Puig, A., Yoon, E., Callueng, C., An, S., & Lee, S. M. (2014). Burnout syndrome in psychotherapists: A comparative analysis of five nations. Psychological Services, 11(1), 87-96.
Psychotherapists can experience severe stress when working with some clients. The stress can be the result of work conditions like budget cuts and increased therapy caseloads, and from characteristics of the work itself like remaining compassionate with clients who experience significant emotional pain and trauma. In the May 2014 blog, I reported on research on secondary trauma experienced by therapists as an occupational hazard of working with traumatized patients. Although secondary trauma is distinct from burnout, the accumulation of these experiences by therapists coupled with other demands of the work can lead to burnout. Burnout syndrome is often defined as the failure to perform clinical tasks well because of discouragement, apathy, and the experience of emotional or physical drain. Burnout can affect both the therapist’s well being and patient outcomes. In this study by Puig and colleagues, the Counsellor Burnout Inventory (CBI) was given to therapists in five countries. The CBI measures therapist Exhaustion, sense of Incompetence, Negative Work Environment, and Deterioration in Personal Life. The samples of therapists were from countries that included the United States (n = 750), Korea (n = 382), Japan (n = 257), Philippines (n = 218), and Hong Kong (n = 222). Puig and colleagues argue that countries like the US may be characterized by a more individualistic cultural context, whereas other countries in Asia may have more collectivistic values. These cultural values and differing professional practice contexts may affect the experience of burnout by psychotherapists. The majority of therapists were female (67.3% to 85.3%) with average experience ranging from 5.34 years in Korea to 12.33 years in the US. Puig and colleagues translated the CBI from English and then conducted a confirmatory factor analysis that showed that the CBI is reliable and valid within each of these samples of therapists from different countries. Therapists in Hong Kong and the US had the highest scores on the Exhaustion scale. Puig and colleagues suggested that burnout in Hong Kong and US may be most affected by demands of the work that psychotherapists do in those countries. Psychotherapists from Japan reported highest levels on the Incompetence scale, suggesting that burnout in Japanese therapists might be most affected by a sense of low self efficacy and efficiency. Of all the nations, US therapists perceived their working environments most negatively. Deterioation in Personal Life scores were highest in Korea suggesting that burnout may contribute to low personal quality of life for Korean psychotherapists. All therapists reported low mean scores on the Devaluing Client scale, but those in the US and Philippines had the lowest mean scores. It appears that burnout is least affected by negative relationships with clients for all therapist groups.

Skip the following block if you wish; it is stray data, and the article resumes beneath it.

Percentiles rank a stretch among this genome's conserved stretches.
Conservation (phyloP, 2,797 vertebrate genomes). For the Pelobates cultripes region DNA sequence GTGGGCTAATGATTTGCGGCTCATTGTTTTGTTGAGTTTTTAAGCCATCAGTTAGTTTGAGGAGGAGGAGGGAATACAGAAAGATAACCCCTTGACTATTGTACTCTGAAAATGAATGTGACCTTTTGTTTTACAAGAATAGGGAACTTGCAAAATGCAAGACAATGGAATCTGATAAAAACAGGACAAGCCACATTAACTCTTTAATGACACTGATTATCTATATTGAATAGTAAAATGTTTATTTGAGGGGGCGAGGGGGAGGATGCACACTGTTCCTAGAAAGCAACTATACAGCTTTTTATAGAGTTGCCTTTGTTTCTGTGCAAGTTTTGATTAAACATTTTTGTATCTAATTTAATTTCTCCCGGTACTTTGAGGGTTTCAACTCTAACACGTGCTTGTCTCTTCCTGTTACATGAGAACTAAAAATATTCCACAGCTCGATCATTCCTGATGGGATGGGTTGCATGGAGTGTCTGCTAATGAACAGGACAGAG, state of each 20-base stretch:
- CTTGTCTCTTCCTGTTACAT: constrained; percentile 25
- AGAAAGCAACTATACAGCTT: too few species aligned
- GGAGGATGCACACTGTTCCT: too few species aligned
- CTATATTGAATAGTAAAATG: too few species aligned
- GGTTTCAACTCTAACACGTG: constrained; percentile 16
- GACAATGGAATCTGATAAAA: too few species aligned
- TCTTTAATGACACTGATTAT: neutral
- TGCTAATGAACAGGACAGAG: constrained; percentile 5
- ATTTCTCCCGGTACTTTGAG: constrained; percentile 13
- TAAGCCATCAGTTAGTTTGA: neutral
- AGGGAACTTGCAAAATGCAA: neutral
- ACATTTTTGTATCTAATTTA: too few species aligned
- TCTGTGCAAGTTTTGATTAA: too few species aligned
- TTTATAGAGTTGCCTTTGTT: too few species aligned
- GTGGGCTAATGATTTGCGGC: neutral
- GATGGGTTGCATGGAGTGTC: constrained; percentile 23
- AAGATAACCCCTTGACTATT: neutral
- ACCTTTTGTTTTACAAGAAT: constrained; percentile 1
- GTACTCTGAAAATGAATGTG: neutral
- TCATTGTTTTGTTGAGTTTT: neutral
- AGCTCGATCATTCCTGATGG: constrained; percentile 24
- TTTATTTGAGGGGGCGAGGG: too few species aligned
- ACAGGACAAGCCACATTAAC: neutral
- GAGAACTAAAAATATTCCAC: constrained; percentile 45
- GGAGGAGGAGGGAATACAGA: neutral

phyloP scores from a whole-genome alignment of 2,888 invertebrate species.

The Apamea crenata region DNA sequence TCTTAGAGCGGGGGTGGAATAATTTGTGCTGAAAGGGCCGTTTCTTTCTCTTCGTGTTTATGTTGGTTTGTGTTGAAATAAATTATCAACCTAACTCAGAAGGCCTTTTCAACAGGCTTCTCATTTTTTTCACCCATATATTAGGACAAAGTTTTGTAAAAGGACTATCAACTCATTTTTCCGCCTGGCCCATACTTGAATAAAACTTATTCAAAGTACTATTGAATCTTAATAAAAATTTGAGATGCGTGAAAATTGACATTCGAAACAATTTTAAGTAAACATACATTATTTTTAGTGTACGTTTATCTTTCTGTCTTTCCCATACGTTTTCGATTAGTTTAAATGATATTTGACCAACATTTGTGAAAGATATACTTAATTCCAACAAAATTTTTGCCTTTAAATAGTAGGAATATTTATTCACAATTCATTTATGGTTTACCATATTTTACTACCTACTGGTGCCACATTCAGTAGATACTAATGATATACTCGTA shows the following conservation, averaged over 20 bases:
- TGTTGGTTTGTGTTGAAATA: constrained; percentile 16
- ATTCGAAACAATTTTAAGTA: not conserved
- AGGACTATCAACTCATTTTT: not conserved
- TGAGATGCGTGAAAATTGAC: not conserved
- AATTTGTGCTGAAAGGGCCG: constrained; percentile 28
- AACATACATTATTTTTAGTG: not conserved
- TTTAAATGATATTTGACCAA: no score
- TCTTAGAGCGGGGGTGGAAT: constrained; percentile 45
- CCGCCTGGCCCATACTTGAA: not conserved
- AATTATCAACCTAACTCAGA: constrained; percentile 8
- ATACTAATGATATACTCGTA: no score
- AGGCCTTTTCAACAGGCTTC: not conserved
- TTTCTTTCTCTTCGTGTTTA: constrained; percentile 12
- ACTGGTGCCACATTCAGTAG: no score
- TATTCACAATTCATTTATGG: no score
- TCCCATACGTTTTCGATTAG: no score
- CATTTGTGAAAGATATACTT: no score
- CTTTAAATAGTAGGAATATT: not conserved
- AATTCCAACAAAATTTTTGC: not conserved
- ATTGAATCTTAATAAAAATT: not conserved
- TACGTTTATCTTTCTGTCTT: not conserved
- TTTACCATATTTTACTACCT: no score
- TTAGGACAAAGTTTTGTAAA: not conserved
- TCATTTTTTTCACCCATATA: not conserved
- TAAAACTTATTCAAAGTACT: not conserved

Therapists, policymakers, and administrators need to attend to increased stress related to psychotherapists’ work, the environment, and characteristics of clients who experience trauma. The impact of stress and burnout can be seen in therapists’ performance their personal lives and well-being. In addition, burnout can affect patient outcomes. Puig and colleagues suggest that psychotherapists can participate in professional development activities (e.g., workshops) to enhance their knowledge and skills in managing stress and maintaining a healthy and balanced work and personal life. Organizations should consider restructuring the social and work environment (e.g., workload), and clarifying and reassessing their expectations of therapists in order to prevent conflict and ambiguity. On his web site, Ken Pope provides a list of resources for therapist well-being and preventing burnout, and he discusses the ethics of therapist self-care.